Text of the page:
Animal Bites – Dog & Cat


Over 250,000 people attend A&E or minor treatment centres in the UK each with animal bites. The vast majority (over 80%) are dog bites, followed by cat bites (around 15%) then human bites (5%). Dogs, cats and humans all have a variety of bacteria in their mouths and as a result any wound inflicted by a bite is prone to infection.




The first priority is to assess the severity of the wound.  If it is very deep, there are multiple significant injuries or there is excessive bleeding, the wound requires urgent medical assessment by a doctor or nurse. Otherwise the wound should be cleaned at home before seeking medical aid.




Bites are invariably very dirty wounds due to the bacteria in animal's mouths. Even extremely superficial wounds should be thoroughly washed under a warm tap for around 5 minutes. This will significantly reduce the chance of a wound infection. It is best to avoid using soap or antiseptic solutions as these can potential damage the tissues and adversely affect healing. Deeper wounds will most likely need washout by a medical professional.




After washing the wound, cover it with a sterile, non-sticky dressing if available before heading to A&E. This keeps the wound clean and prevents contamination with any other bacteria on your journey to hospital.


Seek help


Unless the wound is extremely superficial, seek medical attention. Dog bites have a tendency to crush and lacerate soft tissues and can cause underlying damage to bone, tendons or ligaments. Cat bites often seem quite superficial, but due to the narrow bore of their teeth, the wounds can penetrate quite deep and therefore introduce infection deep in the soft tissues. All deep wounds need extensive cleaning and assessment.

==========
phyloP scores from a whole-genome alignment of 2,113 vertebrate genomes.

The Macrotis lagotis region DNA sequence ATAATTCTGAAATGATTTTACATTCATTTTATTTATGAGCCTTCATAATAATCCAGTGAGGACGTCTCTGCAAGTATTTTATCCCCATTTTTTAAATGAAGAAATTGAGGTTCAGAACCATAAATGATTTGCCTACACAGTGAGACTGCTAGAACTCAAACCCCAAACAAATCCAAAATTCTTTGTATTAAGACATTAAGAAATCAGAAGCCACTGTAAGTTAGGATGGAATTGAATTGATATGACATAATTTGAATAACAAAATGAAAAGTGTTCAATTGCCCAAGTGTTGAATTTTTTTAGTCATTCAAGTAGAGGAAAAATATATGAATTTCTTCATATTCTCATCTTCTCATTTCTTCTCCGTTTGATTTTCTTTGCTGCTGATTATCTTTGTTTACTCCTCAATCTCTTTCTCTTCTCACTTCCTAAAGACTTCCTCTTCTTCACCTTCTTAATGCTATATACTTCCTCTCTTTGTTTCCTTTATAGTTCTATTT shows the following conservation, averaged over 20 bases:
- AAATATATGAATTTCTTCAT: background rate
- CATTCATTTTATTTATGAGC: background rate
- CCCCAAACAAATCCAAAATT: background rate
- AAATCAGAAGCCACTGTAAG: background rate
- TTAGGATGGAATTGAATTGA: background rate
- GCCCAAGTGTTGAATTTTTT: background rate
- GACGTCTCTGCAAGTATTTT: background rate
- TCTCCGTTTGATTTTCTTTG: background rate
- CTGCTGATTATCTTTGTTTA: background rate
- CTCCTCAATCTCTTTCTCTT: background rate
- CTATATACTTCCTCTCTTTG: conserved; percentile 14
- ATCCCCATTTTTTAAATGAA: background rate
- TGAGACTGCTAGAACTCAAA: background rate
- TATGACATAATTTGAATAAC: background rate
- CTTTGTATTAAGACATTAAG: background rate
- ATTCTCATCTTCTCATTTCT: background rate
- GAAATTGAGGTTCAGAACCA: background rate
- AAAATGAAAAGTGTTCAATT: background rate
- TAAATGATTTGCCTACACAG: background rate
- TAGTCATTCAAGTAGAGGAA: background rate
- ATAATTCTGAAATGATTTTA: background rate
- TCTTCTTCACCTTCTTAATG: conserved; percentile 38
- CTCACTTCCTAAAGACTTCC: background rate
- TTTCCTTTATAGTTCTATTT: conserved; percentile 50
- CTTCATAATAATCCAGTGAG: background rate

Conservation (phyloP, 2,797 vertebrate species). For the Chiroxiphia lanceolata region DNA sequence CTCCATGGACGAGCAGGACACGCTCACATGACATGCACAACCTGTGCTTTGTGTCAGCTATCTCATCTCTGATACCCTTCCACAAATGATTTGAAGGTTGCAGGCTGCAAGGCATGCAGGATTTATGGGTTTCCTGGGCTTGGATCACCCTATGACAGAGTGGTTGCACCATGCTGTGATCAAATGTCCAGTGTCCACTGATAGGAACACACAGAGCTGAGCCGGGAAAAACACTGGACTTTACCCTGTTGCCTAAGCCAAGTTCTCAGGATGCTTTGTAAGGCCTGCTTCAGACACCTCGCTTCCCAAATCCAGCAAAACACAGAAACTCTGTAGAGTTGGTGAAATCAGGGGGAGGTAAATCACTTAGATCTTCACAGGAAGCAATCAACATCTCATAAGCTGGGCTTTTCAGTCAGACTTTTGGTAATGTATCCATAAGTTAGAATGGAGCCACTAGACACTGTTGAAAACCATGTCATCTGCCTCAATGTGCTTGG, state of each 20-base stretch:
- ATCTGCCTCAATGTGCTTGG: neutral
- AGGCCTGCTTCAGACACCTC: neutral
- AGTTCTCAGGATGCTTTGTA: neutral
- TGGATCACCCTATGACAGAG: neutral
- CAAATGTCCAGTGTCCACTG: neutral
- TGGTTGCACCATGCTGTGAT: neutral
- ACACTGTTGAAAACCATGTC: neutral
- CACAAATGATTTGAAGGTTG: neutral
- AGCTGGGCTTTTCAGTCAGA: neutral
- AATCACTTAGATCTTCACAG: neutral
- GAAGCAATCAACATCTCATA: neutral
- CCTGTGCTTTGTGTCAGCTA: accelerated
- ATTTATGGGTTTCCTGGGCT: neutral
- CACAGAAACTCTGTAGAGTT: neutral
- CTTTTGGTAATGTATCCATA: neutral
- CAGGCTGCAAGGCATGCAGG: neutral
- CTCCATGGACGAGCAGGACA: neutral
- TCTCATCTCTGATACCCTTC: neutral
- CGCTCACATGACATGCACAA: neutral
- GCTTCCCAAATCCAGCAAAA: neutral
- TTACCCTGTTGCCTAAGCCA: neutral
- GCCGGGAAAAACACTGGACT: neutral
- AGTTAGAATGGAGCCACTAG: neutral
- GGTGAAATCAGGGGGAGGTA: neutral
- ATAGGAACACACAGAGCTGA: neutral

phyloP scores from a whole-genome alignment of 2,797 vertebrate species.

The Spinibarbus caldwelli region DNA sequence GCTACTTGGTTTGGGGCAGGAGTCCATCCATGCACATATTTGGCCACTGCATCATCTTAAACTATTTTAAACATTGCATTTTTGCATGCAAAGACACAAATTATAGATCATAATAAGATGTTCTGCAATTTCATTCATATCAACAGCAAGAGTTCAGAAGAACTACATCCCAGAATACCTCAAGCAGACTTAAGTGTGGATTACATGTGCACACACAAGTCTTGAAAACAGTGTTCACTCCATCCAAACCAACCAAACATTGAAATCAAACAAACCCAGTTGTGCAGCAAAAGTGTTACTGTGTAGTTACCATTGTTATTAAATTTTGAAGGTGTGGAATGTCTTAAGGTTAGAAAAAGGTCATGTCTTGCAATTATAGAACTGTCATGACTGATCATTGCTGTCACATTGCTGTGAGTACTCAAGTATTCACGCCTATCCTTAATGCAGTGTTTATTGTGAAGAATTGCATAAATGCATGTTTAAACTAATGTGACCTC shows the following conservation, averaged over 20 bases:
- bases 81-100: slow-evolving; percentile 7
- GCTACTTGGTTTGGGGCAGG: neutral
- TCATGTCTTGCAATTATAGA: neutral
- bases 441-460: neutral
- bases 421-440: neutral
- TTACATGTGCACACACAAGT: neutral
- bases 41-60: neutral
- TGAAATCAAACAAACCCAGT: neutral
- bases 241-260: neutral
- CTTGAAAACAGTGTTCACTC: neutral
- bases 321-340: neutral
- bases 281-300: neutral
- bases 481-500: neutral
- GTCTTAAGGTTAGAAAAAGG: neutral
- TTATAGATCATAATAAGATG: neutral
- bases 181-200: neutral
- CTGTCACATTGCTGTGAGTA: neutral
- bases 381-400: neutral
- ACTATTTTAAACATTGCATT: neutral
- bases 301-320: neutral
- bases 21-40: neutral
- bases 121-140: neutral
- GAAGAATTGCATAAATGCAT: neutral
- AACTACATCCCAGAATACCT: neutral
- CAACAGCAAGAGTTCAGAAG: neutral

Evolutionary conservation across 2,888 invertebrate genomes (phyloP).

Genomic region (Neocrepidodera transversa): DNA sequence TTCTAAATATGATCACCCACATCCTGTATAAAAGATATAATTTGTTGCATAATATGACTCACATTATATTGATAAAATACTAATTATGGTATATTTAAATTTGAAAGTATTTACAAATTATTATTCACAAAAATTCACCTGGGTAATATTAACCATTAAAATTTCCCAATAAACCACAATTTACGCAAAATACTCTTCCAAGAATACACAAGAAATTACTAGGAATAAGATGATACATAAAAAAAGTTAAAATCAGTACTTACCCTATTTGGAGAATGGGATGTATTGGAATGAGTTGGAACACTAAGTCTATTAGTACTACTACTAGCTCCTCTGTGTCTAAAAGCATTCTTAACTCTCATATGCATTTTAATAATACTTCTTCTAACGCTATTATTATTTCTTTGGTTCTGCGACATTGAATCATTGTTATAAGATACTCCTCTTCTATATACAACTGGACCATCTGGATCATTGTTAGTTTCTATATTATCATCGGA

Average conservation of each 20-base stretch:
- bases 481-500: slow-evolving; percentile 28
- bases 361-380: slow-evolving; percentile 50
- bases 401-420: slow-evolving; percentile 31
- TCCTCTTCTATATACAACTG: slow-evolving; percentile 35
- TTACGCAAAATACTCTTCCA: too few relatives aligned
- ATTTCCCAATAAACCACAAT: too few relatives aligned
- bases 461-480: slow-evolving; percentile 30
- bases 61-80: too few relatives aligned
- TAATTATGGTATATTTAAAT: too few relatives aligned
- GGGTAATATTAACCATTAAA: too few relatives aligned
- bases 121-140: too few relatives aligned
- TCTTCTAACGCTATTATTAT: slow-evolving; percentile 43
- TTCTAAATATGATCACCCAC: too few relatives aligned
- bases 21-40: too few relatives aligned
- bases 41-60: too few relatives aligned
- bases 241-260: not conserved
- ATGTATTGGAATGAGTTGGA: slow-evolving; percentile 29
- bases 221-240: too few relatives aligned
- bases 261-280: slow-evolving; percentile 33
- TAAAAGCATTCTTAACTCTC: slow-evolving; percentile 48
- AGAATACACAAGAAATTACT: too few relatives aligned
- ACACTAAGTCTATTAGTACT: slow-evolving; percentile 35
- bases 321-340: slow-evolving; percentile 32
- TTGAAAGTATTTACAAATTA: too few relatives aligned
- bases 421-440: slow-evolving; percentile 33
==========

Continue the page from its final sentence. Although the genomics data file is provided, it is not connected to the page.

If there is a significant open wound, the edges are often ragged and, particularly if there is a delay in seeking treatment, the skin may be dead or damaged. This may need 'debridement'(trimming), to reduce the risk of infection and scarring. Bite wounds are often left open for a while, so do not be alarmed if it is not stitched closed. This is to allow drainage and to prevent closure with infection inside. Any significant wound can be covered with a sterile dressing, then reassessed and closed a few days down the line.


There is currently no Rabies in the UK, but if you are bitten abroad, it is important you check immediately with a travel specialist regarding that area. If you are not up to date with Tetanus, you may require a booster after a bite, however.


Due to the infection risk, a good washout of the wound is not always enough and your doctor may want you to take a course of antibiotics, particularly if it is a penetrating wound or on the hands/feet. It is important you complete the course of antibiotics.


After any bite, keep a close eye on the wound. Watch out for increasing pain, redness, swelling or fever. If any of these features develop or you start developing any other symptoms, seek medical attention immediately.


©Stadn Ltd

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